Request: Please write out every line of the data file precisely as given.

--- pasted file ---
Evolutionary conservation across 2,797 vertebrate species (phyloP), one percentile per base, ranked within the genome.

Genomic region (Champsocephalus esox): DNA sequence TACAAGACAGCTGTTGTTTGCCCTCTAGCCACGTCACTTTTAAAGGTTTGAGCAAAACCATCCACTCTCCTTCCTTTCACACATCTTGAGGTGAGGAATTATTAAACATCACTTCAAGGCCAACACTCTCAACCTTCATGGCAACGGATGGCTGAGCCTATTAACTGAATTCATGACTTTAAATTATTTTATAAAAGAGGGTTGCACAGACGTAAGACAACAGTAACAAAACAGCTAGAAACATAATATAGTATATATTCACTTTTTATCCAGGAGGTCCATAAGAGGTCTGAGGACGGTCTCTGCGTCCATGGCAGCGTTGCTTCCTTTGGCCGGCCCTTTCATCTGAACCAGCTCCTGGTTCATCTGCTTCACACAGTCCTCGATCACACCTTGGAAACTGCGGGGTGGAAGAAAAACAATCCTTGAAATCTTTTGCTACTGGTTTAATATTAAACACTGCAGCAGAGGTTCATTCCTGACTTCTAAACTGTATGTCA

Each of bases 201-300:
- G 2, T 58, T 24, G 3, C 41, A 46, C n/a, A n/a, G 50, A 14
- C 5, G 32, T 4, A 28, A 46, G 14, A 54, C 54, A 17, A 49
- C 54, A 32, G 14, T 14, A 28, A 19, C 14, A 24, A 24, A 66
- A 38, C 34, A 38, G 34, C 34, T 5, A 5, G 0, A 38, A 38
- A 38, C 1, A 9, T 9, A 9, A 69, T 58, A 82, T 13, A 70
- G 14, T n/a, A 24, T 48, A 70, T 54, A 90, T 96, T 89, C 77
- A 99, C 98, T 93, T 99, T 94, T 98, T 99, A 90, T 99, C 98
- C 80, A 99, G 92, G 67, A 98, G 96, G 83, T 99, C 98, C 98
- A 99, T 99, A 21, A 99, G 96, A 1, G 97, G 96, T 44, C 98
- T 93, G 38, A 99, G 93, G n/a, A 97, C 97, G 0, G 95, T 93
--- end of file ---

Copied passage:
Evolutionary conservation across 2,797 vertebrate species (phyloP), one percentile per base, ranked within the genome.

Genomic region (Champsocephalus esox): DNA sequence TACAAGACAGCTGTTGTTTGCCCTCTAGCCACGTCACTTTTAAAGGTTTGAGCAAAACCATCCACTCTCCTTCCTTTCACACATCTTGAGGTGAGGAATTATTAAACATCACTTCAAGGCCAACACTCTCAACCTTCATGGCAACGGATGGCTGAGCCTATTAACTGAATTCATGACTTTAAATTATTTTATAAAAGAGGGTTGCACAGACGTAAGACAACAGTAACAAAACAGCTAGAAACATAATATAGTATATATTCACTTTTTATCCAGGAGGTCCATAAGAGGTCTGAGGACGGTCTCTGCGTCCATGGCAGCGTTGCTTCCTTTGGCCGGCCCTTTCATCTGAACCAGCTCCTGGTTCATCTGCTTCACACAGTCCTCGATCACACCTTGGAAACTGCGGGGTGGAAGAAAAACAATCCTTGAAATCTTTTGCTACTGGTTTAATATTAAACACTGCAGCAGAGGTTCATTCCTGACTTCTAAACTGTATGTCA

Each of bases 201-300:
- G 2, T 58, T 24, G 3, C 41, A 46, C n/a, A n/a, G 50, A 14
- C 5, G 32, T 4, A 28, A 46, G 14, A 54, C 54, A 17, A 49
- C 54, A 32, G 14, T 14, A 28, A 19, C 14, A 24, A 24, A 66
- A 38, C 34, A 38, G 34, C 34, T 5, A 5, G 0, A 38, A 38
- A 38, C 1, A 9, T 9, A 9, A 69, T 58, A 82, T 13, A 70
- G 14, T n/a, A 24, T 48, A 70, T 54, A 90, T 96, T 89, C 77
- A 99, C 98, T 93, T 99, T 94, T 98, T 99, A 90, T 99, C 98
- C 80, A 99, G 92, G 67, A 98, G 96, G 83, T 99, C 98, C 98
- A 99, T 99, A 21, A 99, G 96, A 1, G 97, G 96, T 44, C 98
- T 93, G 38, A 99, G 93, G n/a, A 97, C 97, G 0, G 95, T 93